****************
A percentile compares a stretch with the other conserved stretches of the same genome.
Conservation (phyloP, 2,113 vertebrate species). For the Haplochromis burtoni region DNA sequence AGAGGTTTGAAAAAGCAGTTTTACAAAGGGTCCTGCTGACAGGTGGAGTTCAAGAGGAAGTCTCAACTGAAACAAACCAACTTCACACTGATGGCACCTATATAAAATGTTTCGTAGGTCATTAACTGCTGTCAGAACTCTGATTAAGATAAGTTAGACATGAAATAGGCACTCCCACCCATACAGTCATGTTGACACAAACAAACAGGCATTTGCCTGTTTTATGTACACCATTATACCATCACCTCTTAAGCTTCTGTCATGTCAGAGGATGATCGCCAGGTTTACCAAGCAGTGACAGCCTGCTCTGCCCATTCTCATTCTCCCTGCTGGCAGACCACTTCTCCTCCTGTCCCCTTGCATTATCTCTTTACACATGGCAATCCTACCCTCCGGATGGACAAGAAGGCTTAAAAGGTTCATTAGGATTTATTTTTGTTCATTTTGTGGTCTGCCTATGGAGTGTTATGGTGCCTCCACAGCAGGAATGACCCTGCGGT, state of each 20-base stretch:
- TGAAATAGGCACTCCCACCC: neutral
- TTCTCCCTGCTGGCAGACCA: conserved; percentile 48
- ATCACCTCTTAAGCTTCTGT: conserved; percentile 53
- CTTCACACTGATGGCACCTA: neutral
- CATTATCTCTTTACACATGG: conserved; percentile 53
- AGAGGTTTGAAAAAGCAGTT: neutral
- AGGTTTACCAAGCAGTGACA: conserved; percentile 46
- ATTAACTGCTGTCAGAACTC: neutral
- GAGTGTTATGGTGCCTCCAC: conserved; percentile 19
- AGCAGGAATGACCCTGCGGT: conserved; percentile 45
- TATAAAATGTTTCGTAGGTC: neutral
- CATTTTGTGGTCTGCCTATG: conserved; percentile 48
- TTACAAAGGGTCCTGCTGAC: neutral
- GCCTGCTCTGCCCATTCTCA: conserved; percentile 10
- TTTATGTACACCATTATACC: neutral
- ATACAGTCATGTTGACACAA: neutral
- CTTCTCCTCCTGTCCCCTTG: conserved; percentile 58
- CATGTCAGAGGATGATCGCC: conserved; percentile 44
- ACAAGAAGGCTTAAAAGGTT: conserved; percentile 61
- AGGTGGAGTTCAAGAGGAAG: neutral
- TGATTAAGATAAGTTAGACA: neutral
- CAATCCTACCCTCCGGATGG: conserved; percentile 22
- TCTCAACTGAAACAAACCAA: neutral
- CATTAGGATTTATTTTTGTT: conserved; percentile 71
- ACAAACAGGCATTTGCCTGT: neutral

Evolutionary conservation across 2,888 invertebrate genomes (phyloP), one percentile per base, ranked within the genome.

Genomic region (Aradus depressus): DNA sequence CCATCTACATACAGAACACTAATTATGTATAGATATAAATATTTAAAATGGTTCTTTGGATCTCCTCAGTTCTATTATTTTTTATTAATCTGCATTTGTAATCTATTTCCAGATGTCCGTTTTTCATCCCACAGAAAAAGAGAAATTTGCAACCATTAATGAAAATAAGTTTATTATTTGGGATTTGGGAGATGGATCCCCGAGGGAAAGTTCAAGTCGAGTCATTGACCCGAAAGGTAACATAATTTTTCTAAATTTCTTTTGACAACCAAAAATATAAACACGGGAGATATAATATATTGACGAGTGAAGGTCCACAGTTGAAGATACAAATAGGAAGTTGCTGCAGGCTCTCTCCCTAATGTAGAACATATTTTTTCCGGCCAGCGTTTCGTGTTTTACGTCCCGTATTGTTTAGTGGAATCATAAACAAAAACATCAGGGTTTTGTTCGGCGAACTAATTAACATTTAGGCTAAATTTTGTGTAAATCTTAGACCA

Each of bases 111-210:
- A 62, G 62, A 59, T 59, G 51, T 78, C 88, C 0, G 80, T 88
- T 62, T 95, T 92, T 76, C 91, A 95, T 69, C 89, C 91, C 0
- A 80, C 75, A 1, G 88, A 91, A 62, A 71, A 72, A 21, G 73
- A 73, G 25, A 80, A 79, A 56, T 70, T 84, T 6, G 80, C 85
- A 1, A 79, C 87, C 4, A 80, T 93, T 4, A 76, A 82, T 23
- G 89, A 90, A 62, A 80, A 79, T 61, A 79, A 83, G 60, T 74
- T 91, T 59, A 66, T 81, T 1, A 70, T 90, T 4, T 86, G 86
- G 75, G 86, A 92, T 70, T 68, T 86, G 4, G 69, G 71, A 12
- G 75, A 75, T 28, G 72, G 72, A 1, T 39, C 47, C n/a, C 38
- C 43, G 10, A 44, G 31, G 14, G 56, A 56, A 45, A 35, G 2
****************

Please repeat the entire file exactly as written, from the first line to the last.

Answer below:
A percentile compares a stretch with the other conserved stretches of the same genome.
Conservation (phyloP, 2,113 vertebrate species). For the Haplochromis burtoni region DNA sequence AGAGGTTTGAAAAAGCAGTTTTACAAAGGGTCCTGCTGACAGGTGGAGTTCAAGAGGAAGTCTCAACTGAAACAAACCAACTTCACACTGATGGCACCTATATAAAATGTTTCGTAGGTCATTAACTGCTGTCAGAACTCTGATTAAGATAAGTTAGACATGAAATAGGCACTCCCACCCATACAGTCATGTTGACACAAACAAACAGGCATTTGCCTGTTTTATGTACACCATTATACCATCACCTCTTAAGCTTCTGTCATGTCAGAGGATGATCGCCAGGTTTACCAAGCAGTGACAGCCTGCTCTGCCCATTCTCATTCTCCCTGCTGGCAGACCACTTCTCCTCCTGTCCCCTTGCATTATCTCTTTACACATGGCAATCCTACCCTCCGGATGGACAAGAAGGCTTAAAAGGTTCATTAGGATTTATTTTTGTTCATTTTGTGGTCTGCCTATGGAGTGTTATGGTGCCTCCACAGCAGGAATGACCCTGCGGT, state of each 20-base stretch:
- TGAAATAGGCACTCCCACCC: neutral
- TTCTCCCTGCTGGCAGACCA: conserved; percentile 48
- ATCACCTCTTAAGCTTCTGT: conserved; percentile 53
- CTTCACACTGATGGCACCTA: neutral
- CATTATCTCTTTACACATGG: conserved; percentile 53
- AGAGGTTTGAAAAAGCAGTT: neutral
- AGGTTTACCAAGCAGTGACA: conserved; percentile 46
- ATTAACTGCTGTCAGAACTC: neutral
- GAGTGTTATGGTGCCTCCAC: conserved; percentile 19
- AGCAGGAATGACCCTGCGGT: conserved; percentile 45
- TATAAAATGTTTCGTAGGTC: neutral
- CATTTTGTGGTCTGCCTATG: conserved; percentile 48
- TTACAAAGGGTCCTGCTGAC: neutral
- GCCTGCTCTGCCCATTCTCA: conserved; percentile 10
- TTTATGTACACCATTATACC: neutral
- ATACAGTCATGTTGACACAA: neutral
- CTTCTCCTCCTGTCCCCTTG: conserved; percentile 58
- CATGTCAGAGGATGATCGCC: conserved; percentile 44
- ACAAGAAGGCTTAAAAGGTT: conserved; percentile 61
- AGGTGGAGTTCAAGAGGAAG: neutral
- TGATTAAGATAAGTTAGACA: neutral
- CAATCCTACCCTCCGGATGG: conserved; percentile 22
- TCTCAACTGAAACAAACCAA: neutral
- CATTAGGATTTATTTTTGTT: conserved; percentile 71
- ACAAACAGGCATTTGCCTGT: neutral

Evolutionary conservation across 2,888 invertebrate genomes (phyloP), one percentile per base, ranked within the genome.

Genomic region (Aradus depressus): DNA sequence CCATCTACATACAGAACACTAATTATGTATAGATATAAATATTTAAAATGGTTCTTTGGATCTCCTCAGTTCTATTATTTTTTATTAATCTGCATTTGTAATCTATTTCCAGATGTCCGTTTTTCATCCCACAGAAAAAGAGAAATTTGCAACCATTAATGAAAATAAGTTTATTATTTGGGATTTGGGAGATGGATCCCCGAGGGAAAGTTCAAGTCGAGTCATTGACCCGAAAGGTAACATAATTTTTCTAAATTTCTTTTGACAACCAAAAATATAAACACGGGAGATATAATATATTGACGAGTGAAGGTCCACAGTTGAAGATACAAATAGGAAGTTGCTGCAGGCTCTCTCCCTAATGTAGAACATATTTTTTCCGGCCAGCGTTTCGTGTTTTACGTCCCGTATTGTTTAGTGGAATCATAAACAAAAACATCAGGGTTTTGTTCGGCGAACTAATTAACATTTAGGCTAAATTTTGTGTAAATCTTAGACCA

Each of bases 111-210:
- A 62, G 62, A 59, T 59, G 51, T 78, C 88, C 0, G 80, T 88
- T 62, T 95, T 92, T 76, C 91, A 95, T 69, C 89, C 91, C 0
- A 80, C 75, A 1, G 88, A 91, A 62, A 71, A 72, A 21, G 73
- A 73, G 25, A 80, A 79, A 56, T 70, T 84, T 6, G 80, C 85
- A 1, A 79, C 87, C 4, A 80, T 93, T 4, A 76, A 82, T 23
- G 89, A 90, A 62, A 80, A 79, T 61, A 79, A 83, G 60, T 74
- T 91, T 59, A 66, T 81, T 1, A 70, T 90, T 4, T 86, G 86
- G 75, G 86, A 92, T 70, T 68, T 86, G 4, G 69, G 71, A 12
- G 75, A 75, T 28, G 72, G 72, A 1, T 39, C 47, C n/a, C 38
- C 43, G 10, A 44, G 31, G 14, G 56, A 56, A 45, A 35, G 2